Type 1 Gaucher disease (GDI) is the most common form of the disorder with an incidence of 1 in 50,000 births. The underlying problem is accumulation of glucocerebroside due to a lysosomal enzyme deficiency, which may cause oxidative stress and inflammation contributing to the onset of symptoms. Standard texts state that GDI does not involve the brain. This view is now being challenged based on imaging, postmortem, and clinical studies. For example, individuals with GDI have an elevated risk of Parkinson's disease, indicating brain involvement. Current therapies significantly improved outcomes, but do not completely return glucocerebroside levels to the normal range nor completely resolve symptoms or prevent continuing tissue injury. Thus, additional treatments that target oxidative stress and inflammation have the potential to ameliorate both systemic and brain symptoms and may alter disease progression. Our central hypothesis is that relative to healthy subjects, GDI patients exhibit increased systemic and brain oxidative stress and inflammation. Further, we hypothesize that antioxidant/anti-inflammatory therapy can improve oxidative stress/inflammation in GDI patients. We propose the following aims to test these hypotheses.
In Aim 1 we will compare in GDI patients and healthy subjects oxidative stress and inflammatory markers in plasma and blood using bioanalytical methods and in brains using magnetic resonance spectroscopy.
In Aim 2 we will study GDI patients to: a) determine if oral N-acetylcysteine (NAC) improves plasma, blood and brain measures of oxidative stress and inflammation;b) evaluate correlations between plasma/blood NAC, cysteine, and glutathione (GSH) concentrations with brain GSH levels;and c) characterize NAC and GSH pharmacokinetics using validated bioanalytical methods and construct models linking pharmacokinetics with biomarkers. Impact: our results will lead to a greater understanding of GDI pathophysiology;identify potential biomarkers for use in diagnosis, monitoring disease progression, and therapy;provide information needed to determine if phase III clinical trials of NAC or other antioxidants/anti-inflammatories are warranted; and guide study design and sample size estimation.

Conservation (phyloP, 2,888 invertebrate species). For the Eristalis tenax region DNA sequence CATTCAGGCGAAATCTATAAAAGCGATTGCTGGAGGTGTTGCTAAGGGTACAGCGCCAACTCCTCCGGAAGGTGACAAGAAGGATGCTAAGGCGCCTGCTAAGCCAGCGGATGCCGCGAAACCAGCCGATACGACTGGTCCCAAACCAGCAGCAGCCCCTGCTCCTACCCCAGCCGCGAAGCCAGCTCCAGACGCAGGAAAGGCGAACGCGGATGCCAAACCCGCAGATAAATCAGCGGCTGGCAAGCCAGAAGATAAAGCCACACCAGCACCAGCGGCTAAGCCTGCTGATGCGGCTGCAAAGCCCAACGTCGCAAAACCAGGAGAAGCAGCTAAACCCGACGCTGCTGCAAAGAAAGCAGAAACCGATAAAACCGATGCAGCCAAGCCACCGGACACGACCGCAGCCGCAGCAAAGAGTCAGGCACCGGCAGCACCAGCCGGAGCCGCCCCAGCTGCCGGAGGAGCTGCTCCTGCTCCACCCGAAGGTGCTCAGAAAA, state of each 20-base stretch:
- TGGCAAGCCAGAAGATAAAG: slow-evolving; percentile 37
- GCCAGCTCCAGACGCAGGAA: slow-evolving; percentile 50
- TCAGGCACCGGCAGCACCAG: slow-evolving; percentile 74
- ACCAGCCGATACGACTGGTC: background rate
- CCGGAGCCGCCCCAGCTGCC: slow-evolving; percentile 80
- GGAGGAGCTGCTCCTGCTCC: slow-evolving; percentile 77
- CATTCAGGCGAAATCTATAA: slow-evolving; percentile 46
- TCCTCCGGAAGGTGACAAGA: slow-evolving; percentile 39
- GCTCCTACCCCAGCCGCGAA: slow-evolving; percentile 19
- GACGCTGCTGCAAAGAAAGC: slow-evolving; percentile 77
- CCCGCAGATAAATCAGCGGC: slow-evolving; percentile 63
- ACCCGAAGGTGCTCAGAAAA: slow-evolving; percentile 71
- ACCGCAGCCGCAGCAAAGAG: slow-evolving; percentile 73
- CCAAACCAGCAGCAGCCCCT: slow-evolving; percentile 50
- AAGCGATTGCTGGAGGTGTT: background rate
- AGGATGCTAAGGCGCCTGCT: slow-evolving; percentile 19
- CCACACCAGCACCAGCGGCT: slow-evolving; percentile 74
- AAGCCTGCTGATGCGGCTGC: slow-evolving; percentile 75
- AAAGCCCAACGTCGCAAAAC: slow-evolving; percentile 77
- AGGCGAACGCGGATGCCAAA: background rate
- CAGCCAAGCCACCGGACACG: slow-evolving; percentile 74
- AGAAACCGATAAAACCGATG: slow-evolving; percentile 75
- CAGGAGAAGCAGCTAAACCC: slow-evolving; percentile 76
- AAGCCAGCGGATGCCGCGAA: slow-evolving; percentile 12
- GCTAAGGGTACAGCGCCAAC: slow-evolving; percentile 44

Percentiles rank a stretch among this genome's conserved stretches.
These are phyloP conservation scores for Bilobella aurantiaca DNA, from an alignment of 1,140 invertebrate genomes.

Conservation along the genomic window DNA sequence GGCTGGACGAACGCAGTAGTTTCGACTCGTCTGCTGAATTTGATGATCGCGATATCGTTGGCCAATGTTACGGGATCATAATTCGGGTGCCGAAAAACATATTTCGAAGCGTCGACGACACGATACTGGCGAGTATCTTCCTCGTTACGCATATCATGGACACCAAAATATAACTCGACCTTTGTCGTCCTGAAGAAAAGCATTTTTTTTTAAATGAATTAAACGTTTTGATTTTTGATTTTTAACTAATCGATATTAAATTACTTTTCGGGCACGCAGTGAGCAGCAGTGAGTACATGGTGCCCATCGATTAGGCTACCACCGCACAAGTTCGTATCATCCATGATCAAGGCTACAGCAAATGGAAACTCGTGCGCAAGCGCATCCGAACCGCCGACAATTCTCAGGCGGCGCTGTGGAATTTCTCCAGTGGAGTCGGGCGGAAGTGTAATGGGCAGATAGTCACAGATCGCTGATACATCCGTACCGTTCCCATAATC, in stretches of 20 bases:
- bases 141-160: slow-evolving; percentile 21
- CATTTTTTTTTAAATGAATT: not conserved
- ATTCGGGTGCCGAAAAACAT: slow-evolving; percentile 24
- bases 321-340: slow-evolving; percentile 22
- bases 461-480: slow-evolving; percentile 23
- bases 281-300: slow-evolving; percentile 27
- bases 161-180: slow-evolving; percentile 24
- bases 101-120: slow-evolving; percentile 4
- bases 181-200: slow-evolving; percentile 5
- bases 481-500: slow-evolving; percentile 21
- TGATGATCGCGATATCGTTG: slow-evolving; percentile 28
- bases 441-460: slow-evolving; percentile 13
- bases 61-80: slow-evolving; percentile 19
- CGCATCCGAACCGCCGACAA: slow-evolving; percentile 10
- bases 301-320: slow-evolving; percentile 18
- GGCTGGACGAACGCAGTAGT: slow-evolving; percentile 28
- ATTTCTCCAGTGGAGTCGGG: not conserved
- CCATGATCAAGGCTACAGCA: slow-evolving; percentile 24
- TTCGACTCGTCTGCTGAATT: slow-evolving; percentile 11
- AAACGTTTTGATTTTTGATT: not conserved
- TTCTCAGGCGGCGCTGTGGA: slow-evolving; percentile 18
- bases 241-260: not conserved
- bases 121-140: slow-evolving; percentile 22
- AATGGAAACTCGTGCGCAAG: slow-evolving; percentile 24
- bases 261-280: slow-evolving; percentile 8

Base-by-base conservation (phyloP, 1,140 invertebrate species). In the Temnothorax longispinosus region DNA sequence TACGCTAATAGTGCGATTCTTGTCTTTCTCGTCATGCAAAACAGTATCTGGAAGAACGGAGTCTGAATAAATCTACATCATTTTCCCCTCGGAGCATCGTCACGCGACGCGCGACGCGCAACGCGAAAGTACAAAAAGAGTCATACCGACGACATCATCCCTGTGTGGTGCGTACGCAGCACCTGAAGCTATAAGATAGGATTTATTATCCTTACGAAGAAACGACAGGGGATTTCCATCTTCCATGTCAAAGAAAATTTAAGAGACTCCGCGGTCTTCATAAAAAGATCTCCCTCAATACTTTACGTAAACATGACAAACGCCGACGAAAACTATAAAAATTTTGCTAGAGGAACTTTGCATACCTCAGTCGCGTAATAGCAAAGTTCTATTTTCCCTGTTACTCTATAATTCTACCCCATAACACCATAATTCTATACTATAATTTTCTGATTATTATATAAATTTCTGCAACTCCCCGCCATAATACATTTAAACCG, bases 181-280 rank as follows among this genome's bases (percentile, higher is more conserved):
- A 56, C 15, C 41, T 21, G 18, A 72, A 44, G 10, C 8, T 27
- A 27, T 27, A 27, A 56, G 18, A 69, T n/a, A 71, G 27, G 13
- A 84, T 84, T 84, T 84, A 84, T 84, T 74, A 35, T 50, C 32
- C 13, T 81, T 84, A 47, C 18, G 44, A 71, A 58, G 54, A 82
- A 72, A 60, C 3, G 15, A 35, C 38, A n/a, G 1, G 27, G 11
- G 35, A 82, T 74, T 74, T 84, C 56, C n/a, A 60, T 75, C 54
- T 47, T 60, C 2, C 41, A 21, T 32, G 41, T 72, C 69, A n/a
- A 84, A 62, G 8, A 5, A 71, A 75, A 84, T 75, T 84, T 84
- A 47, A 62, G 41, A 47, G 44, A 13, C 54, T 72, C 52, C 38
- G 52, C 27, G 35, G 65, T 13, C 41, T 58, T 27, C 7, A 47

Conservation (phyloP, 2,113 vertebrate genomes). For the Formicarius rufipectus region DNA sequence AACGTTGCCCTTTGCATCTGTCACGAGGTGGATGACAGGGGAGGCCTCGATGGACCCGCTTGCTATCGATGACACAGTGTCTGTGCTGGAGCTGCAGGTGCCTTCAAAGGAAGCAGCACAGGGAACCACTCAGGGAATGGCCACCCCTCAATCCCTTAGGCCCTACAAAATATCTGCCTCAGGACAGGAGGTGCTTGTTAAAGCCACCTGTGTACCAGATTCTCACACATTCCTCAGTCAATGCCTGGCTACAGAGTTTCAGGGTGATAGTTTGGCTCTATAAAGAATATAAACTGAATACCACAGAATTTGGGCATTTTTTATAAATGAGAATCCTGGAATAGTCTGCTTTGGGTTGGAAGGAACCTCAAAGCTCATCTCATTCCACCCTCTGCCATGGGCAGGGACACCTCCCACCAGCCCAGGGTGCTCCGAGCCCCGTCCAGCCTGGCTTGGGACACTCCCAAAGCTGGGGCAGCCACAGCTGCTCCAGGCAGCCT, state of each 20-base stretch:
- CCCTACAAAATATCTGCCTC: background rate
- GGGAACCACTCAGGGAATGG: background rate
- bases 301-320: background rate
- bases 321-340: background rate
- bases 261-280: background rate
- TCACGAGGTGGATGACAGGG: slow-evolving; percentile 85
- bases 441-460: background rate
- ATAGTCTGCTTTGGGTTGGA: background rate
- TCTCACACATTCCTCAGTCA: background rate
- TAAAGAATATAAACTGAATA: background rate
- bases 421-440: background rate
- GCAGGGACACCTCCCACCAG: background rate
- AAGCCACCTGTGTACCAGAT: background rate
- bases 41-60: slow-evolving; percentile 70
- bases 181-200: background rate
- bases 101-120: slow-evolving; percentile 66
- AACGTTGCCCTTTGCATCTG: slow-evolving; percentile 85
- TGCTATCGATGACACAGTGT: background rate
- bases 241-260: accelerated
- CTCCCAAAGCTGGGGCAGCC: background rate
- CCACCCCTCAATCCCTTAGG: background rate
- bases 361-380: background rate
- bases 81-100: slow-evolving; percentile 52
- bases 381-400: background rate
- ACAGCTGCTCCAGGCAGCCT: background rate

Current therapeutic interventions for GD1 have improved outcomes, but patients continue to suffer from persistent symptoms such as pain, fatigue, and joint stiffness that limit their quality of life and substantially increase health care costs. Oxidative stress and/or inflammation may cause or contribute to these symptoms, but systematic studies are needed to determine if this is the case. The availability of low cost, safe antioxidant/anti-inflammatory therapy offers the potential to correct this problem and improve outcomes.
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